People suck »« I am so over the skeptical movement

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  1. cm's changeable moniker says

    Hay is dried meadow grass and flowers. Straw is dried cereal crop stalks.

    /literal

    Imma click the link now. *trepidation*

  2. Robert Harvey says

    Hay is nutritious. It consists of any number of combinations of clover, grass, alfalfa, timothy, etc. Straw has some nutritive value, but is mostly used for bedding and an soaking up urine and feces. On our farm, the straw consisted of the stems left over after threshing the grains of oats from the oat grass. Hay is generally green, straw is generally yellow. I wasn’t very old when I left the farm, but that is what I remember. Straw can be used to stuff mattresses, can be woven (straw hats!), and gets stuck in your hair when you copulate in the hayloft (never called a stawloft, even if there are bales of straw) of a barn.

  3. Francisco Bacopa says

    Since a little pig can build a house of straw, I always figured straw was the thick stems of tall grasses. Hay seems to be made from the leaves of shorter grasses that are suitable food for cows and horses. Straw seems to be the less palatable parts of taller grasses

  4. robertharvey says

    No, hay is more than grass, though it may contain grass. Alfalfa, timothy, clover, etc. Don’t get me started on silage.

  5. says

    I think a lot of people don’t know the meaning of rhetorical…

    Come on. The difference between hay and straw is a far more interesting topic than Radford’s productions. Don’t you think?

  6. RealityEnforcer, Roaming Bear, terror of the Boy Scouts says

    I was going to post something interesting about the difference between hay and straw, but the link killed enough brain cells to force a reboot. Intelligence will probably return in the next few hours. I hope it isn’t permanent.

  7. didgen says

    If that article was the epitome of Mr. Radford’s sense of humor, he should skip dinner and go eat his bedding.

  8. ChasCPeterson says

    hay’s for eating, straw’s for pissing on, rhetorical’s for when you don’t have data, the Oxford comma’s right here where it belongs, and Radford’s a tubeworm.

  9. FossilFishy(Anti-Vulcanist, with a perchant for pachyderm punditry) says

    Hay is what you make when the sun is shining.

    This can take many forms, but is most often seen when a sudden increase in attention is paid to someone. It would appear that Radford is indeed making hay, why else try and defend such obvious bullshit?

    A straw is the final bulwark against summary dismissal, a frail and fragile thing by all accounts. Radford just snapped it, I never had much interest in low hanging fruit skepticism so no great loss.

  10. chuckonpiggott says

    If you’ve ever worked a dairy farm in the summer you know the difference between hay & straw. About 25 lbs when you’re loading it up into a barn.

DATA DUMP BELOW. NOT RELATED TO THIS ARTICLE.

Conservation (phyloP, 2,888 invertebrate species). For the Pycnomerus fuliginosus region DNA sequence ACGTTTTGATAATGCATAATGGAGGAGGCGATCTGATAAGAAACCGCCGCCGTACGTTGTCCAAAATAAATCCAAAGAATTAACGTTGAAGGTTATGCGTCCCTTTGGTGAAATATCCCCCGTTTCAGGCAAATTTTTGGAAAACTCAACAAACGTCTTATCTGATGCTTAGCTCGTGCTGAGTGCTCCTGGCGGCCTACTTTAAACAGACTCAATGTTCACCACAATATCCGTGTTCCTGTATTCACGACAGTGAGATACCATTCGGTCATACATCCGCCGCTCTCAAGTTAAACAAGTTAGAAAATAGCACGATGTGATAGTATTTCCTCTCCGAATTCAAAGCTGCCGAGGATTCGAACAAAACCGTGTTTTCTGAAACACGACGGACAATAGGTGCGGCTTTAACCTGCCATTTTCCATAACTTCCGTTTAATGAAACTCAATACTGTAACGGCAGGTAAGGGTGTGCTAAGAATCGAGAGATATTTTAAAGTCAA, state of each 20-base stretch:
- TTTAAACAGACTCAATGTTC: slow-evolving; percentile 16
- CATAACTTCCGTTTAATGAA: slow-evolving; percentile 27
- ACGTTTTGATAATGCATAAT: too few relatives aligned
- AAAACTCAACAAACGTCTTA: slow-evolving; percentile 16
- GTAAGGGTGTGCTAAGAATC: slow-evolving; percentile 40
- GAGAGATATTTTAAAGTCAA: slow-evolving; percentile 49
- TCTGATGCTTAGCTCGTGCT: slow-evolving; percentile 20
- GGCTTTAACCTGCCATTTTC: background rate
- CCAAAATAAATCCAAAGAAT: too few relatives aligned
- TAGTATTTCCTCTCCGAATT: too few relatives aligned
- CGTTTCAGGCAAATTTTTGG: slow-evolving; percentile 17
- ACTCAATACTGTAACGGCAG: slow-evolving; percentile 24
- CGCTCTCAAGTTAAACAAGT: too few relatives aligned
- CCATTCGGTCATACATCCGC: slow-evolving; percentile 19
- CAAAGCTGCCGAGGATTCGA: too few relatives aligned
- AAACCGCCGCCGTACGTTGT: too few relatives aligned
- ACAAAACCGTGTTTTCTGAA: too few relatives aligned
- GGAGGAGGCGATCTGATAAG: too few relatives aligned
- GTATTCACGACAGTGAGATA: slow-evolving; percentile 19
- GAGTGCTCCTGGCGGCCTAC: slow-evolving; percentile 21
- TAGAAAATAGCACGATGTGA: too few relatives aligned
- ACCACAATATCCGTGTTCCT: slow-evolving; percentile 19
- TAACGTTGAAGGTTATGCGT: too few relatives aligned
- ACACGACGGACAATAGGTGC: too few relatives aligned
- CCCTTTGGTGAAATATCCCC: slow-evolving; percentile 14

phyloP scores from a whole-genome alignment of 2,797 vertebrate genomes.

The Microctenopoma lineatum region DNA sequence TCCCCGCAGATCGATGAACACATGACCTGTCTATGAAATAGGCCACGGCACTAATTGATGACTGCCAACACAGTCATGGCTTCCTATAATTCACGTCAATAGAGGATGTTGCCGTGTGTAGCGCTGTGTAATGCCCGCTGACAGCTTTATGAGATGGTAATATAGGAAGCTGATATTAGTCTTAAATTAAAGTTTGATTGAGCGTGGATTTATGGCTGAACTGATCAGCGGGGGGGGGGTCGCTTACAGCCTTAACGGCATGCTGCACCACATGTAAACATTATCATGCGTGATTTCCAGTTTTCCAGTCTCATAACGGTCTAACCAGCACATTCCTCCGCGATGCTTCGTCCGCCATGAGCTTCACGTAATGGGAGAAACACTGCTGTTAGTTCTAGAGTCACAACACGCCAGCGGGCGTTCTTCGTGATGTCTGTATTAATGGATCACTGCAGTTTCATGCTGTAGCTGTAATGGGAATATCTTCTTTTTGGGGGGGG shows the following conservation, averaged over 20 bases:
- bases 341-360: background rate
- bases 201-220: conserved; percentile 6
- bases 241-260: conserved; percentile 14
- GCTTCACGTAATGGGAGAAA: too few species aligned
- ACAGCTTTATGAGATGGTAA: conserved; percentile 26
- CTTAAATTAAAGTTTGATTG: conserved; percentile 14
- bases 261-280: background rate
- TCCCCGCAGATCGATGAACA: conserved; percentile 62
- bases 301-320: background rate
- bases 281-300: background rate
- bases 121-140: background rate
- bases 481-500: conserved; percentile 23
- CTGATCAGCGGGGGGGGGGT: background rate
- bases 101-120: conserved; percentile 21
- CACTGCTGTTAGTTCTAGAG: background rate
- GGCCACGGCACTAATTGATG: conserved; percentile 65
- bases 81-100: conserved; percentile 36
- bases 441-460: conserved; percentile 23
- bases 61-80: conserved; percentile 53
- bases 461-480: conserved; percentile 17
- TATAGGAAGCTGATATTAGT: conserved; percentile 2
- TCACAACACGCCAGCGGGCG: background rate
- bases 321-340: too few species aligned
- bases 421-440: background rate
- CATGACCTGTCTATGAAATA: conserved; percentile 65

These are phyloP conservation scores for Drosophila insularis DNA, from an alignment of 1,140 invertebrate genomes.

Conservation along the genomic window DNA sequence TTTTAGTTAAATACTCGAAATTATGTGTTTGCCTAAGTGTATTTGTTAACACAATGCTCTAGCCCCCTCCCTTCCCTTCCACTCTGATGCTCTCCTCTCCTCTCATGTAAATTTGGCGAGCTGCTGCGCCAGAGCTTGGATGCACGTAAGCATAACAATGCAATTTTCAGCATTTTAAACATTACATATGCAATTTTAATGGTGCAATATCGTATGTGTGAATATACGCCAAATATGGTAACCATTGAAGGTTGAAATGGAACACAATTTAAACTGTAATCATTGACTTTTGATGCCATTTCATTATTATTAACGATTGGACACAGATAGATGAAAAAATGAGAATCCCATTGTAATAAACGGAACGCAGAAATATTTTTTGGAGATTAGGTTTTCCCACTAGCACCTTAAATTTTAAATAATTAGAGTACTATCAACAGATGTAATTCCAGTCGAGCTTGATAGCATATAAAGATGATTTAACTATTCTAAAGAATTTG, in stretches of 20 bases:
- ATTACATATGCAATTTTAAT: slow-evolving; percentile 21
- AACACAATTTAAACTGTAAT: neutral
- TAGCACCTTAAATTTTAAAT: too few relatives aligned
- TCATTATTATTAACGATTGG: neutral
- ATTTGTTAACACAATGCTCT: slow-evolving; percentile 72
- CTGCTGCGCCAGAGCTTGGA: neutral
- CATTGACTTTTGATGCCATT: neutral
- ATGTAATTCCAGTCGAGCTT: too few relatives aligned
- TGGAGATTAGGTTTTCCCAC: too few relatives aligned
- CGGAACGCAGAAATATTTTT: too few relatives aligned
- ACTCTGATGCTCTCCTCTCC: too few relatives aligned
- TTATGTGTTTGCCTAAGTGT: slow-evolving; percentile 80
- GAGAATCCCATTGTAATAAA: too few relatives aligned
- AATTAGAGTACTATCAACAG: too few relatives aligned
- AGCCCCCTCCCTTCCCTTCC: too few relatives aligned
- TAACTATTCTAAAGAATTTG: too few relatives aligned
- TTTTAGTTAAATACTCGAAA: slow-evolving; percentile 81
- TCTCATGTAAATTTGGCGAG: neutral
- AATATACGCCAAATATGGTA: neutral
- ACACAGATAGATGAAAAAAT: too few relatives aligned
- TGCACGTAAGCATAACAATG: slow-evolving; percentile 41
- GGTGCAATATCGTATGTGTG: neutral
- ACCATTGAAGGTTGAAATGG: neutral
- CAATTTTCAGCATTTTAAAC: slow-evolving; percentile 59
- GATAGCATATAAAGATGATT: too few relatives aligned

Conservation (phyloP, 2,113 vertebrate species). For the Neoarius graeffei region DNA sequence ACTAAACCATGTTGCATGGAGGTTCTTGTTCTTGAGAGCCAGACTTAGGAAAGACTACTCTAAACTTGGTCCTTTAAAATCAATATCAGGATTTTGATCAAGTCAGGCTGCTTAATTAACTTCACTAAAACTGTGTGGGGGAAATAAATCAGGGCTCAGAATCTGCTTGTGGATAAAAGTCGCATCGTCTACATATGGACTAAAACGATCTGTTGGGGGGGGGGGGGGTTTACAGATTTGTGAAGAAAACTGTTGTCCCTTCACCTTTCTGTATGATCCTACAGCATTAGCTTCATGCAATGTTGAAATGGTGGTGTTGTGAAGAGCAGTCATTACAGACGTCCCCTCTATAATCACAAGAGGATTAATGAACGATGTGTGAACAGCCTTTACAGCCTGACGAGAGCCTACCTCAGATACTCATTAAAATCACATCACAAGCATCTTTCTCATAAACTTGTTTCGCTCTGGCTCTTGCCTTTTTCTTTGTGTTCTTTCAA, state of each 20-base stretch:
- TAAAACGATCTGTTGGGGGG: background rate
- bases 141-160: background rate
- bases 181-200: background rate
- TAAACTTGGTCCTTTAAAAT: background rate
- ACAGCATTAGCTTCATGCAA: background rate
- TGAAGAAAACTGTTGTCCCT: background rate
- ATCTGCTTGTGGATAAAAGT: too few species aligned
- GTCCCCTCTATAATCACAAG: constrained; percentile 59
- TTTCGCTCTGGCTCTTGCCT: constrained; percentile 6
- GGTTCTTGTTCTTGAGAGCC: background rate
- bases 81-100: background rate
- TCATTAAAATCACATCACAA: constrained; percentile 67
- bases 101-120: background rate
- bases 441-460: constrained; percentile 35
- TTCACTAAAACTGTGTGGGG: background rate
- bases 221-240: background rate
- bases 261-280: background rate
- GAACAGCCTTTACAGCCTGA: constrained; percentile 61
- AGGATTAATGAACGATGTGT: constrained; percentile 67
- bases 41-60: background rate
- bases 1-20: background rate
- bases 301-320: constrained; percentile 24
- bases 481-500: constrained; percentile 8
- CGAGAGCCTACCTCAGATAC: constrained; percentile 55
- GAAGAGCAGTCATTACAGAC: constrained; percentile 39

A hot humid summer day with what seems to be a never ending line of hay wagons rolling up is absolute hell. Of course those were the days when hay was in bales not big rolls. Straw is still baled and it was lighter but it still itched.

  11. robertharvey says

    Haymaking was not so bad. Eventually we had crimping macnines that crushed the stems of the plants and facilitated dessication. But the threshing of the oats produced huge amounts of straw (useful as bedding) but also chaff — yellow dust that adhered to sweaty skin and itched like crazy. Plus threshing was very labor intensive, so the farmwives needed to cook for 20 or 30 men, three meals per day for the three-to-five days that it took to thresh. My mother went into labor during threshing season (her mother-in-law stepped in) and was back at the stove in three days.

  12. says

    A hot humid summer day with what seems to be a never ending line of hay wagons rolling up is absolute hell. Of course those were the days when hay was in bales not big rolls. Straw is still baled and it was lighter but it still itched.

    The year i had 600 bales down and my tractor’s oil pump went, so me and my dogs brought it jn using my pickup truck – that was no fun. 30 bales a trip and I had to load and unload (couldn’t tow the hay wagon) That cured me of any desire to make hay. Now I let a neighbor plant about 80 ac of corn for biodiesel.

  13. Ulysses says

    Satire is a difficult form of humor to write. The best satirists, like Mark Twain, Terry Pratchett, and Mel Brooks, make it appear effortless. Brooks’ “Robin Hood: Men in Tights” was a better movie than the one it satired, “Robin Hood: Prince of Thieves”. But even Brooks occasionally failed in making good satire (“History of the World Part 1″ and “Spaceballs”). I’d tell Radford to forget about writing satire and stick to skepticism, but he fails even at that.

  14. Menyambal --- son of a son of a bachelor says

    Hay is the edible leaves of non-domesticated grasses.

    Straw is the inedible stems of domesticated grasses raised for cereal crops.

  15. says

    I think we’ve pretty much nailed the hay/straw question. Now we need to work on convincing the religious right that animal husbandry doesn’t mean what it sounds like it means.

  16. kestrel says

    I wrote a little poem for Ben Radford but I do not know if he will post my comment or not. It goes like this:

    Straw is yellow, and makes a great bed.
    Hay is green, and to animals is fed.

    Anyone who can not tell the difference has clearly never had to pick any of it up. And if you did feed your animals straw, well, they’d be looking pretty darn bad. It is just about as nutritious as shredded phone books.